The Value Chain Concept , developed by Michael Porter, is useful for helping you to decide when and how to apply the strategic capabilities of IT. The Concept views a firm as a series, or chain, of basic activities that add value to a firm’s products and services, and thus add a margin of value to the firm. In this way some activities are seen as primary processes, while others are seen as support processes that provide direction and support for the specialized work of primary activities. Thus, the framework highlights where competitive strategies can best be applied in a business. For each activity, the role of strategic information systems (SIS) can contribute significantly to that activity’s contribution to the value chain. For example: Administrative Coordination & Support Services . The key role of SIS here is in enterprise communication and collaboration. Human Resources Management. SIS role: Career development Intranet for employees. Technology Development. SIS role: Computer-Aided Design Extranets with partners. Procurement of Resources. SIS role: E-Commerce Extranet with suppliers. Primary Activities . These activities directly contribute to the transformation process of the organization. Inbound Logistics. SIS role: Automated Warehousing, JIT. Operations. SIS role: Computer-Aided Manufacturing. Outbound Logistics. SIS role: Online Data Entry. Marketing and Sales. SIS role: Interactive Targeted Marketing. Customer Service. SIS role: Customer Relationship Management. Teaching Tips This slide corresponds to Figure 2.9 on p. 61 and relates to the material on p. 59.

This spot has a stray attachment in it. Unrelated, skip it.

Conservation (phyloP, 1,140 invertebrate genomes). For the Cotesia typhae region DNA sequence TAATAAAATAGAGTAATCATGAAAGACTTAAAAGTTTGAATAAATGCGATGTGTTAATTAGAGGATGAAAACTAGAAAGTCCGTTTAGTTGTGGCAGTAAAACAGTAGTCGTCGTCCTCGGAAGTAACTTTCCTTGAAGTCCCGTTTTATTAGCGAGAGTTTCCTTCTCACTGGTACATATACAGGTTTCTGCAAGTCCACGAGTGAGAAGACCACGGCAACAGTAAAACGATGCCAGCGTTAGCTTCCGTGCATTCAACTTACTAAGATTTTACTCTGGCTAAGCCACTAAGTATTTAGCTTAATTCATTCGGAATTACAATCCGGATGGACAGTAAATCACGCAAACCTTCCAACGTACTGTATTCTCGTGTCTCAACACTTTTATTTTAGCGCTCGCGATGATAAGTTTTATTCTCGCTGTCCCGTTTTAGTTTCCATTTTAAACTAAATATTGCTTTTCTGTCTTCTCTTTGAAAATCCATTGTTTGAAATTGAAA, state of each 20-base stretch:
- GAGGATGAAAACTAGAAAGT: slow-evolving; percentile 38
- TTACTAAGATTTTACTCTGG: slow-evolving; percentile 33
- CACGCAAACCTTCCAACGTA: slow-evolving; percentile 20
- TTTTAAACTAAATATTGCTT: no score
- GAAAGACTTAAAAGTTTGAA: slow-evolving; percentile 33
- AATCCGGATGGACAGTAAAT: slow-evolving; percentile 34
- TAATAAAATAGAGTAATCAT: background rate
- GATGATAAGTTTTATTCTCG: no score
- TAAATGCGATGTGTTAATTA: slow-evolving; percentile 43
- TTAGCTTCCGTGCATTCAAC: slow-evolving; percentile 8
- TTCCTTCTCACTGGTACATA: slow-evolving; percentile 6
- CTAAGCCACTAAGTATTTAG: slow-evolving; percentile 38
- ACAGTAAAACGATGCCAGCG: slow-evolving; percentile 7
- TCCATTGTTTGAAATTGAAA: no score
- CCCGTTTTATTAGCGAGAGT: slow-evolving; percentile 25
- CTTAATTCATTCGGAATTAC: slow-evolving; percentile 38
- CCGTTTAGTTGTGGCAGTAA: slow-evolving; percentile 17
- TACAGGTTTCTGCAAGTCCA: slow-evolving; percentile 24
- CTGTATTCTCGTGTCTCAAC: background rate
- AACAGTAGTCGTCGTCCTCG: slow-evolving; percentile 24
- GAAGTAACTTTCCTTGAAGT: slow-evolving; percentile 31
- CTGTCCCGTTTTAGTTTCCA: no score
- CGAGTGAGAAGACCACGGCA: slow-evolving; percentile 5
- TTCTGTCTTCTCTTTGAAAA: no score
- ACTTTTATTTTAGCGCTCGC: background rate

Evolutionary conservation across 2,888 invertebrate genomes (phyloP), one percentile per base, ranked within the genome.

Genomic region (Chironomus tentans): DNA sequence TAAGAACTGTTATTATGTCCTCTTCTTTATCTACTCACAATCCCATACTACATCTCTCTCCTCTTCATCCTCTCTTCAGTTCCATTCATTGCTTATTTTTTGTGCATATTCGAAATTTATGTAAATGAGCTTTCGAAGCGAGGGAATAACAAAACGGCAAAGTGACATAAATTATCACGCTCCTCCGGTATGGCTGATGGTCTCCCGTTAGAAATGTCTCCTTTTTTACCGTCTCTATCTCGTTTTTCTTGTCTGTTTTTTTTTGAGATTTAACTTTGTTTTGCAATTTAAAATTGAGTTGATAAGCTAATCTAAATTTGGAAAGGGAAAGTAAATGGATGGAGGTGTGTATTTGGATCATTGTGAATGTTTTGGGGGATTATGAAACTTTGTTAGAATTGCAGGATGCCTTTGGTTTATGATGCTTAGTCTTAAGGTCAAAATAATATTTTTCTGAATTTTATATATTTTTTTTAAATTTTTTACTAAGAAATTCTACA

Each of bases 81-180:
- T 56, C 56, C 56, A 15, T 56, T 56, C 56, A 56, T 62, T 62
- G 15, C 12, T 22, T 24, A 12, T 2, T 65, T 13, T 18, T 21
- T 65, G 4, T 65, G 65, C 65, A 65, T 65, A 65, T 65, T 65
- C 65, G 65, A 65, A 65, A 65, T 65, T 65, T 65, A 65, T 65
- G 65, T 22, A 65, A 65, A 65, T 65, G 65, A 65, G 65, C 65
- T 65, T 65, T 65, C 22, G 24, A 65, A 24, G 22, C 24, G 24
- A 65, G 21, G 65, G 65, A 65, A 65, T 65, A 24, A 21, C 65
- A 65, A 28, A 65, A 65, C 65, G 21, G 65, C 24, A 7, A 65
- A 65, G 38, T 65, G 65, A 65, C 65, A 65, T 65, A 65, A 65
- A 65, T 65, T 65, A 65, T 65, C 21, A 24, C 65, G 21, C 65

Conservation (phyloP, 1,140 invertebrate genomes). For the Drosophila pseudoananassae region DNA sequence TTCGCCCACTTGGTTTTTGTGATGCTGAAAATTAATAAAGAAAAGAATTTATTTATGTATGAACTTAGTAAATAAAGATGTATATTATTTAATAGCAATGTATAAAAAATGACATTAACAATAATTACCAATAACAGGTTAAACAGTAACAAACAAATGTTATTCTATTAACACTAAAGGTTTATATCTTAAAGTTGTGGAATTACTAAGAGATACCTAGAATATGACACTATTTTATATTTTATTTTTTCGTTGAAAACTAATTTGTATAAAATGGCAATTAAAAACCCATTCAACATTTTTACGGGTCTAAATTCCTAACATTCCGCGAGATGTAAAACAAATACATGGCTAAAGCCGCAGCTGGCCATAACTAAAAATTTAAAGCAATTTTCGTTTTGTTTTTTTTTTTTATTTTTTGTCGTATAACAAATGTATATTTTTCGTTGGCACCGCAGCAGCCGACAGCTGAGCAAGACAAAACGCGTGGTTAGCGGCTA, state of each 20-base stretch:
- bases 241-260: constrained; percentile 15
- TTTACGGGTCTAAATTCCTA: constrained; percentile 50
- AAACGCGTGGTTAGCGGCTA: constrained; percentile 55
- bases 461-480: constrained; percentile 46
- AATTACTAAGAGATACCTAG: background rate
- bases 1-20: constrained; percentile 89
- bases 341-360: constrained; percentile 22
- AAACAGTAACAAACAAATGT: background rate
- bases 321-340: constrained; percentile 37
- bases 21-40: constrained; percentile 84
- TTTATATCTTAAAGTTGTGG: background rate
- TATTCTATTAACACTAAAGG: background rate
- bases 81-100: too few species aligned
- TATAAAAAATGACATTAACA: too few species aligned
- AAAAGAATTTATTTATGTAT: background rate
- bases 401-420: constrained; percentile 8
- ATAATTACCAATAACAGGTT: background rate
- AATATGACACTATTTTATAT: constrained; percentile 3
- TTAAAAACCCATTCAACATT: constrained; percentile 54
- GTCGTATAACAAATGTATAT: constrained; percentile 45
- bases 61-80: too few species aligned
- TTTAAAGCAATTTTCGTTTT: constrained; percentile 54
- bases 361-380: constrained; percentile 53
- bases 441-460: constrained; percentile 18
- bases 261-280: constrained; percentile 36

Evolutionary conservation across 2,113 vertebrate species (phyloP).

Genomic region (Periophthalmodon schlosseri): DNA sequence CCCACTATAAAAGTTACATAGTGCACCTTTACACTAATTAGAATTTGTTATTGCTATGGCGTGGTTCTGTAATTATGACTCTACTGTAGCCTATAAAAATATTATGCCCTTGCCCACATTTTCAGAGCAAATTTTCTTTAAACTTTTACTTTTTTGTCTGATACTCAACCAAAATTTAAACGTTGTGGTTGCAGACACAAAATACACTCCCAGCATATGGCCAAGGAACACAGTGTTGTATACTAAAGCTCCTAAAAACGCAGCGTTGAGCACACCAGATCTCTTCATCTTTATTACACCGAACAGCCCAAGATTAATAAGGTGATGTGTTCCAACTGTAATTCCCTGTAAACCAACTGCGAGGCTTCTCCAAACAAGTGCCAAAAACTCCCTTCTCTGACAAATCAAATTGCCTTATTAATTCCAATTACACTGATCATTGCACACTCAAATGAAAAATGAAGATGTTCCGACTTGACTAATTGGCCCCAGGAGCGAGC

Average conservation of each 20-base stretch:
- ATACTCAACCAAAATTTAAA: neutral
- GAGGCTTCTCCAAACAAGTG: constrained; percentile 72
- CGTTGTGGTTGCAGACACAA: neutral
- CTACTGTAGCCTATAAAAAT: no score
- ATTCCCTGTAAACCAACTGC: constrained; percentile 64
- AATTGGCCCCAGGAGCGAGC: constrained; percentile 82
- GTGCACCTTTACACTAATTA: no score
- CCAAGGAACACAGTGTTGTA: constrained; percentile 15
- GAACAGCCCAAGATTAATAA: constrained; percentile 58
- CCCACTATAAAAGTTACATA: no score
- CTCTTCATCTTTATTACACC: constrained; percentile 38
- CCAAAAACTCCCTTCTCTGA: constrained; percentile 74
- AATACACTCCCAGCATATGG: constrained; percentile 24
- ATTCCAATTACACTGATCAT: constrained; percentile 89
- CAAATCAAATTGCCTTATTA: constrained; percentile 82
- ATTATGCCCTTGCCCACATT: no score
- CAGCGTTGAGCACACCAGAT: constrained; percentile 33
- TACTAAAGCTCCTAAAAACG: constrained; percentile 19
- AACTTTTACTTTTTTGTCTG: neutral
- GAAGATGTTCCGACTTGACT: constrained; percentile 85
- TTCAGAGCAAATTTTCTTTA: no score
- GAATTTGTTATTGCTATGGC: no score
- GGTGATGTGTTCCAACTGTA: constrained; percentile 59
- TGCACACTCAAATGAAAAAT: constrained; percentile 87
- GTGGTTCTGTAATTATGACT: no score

Information Systems for Strategic Advantage BUS 782
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It views a firm as a series, or chain, or network of basic activities that add value to its products and services, and thus add a margin of value to the firm.
Margin is the value of the firm’s products and services less their costs, as perceived by the firm’s customers.
Administration, human resource management ,etc.
Inbound logistics, operations, outbound logistics, marketing, etc.
The Value Chain Administrative Coordination & Support Services Human Resource Management Technology Development Procurement of Resources Inbound Logistics Operations Outbound Logistics Marketing and Sales Customer Service Competitive Advantage
Agility in competitive performance is the ability of a business to prosper in rapidly changing, continually fragmenting global markets for high-quality, high-performance, customer-configured products and services. An agile company can:
1. Make a profit in markets with broad product ranges and short model lifetimes
2. Process orders in arbitrary lot sizes
3. Offer individualized products while maintaining high volumes of production.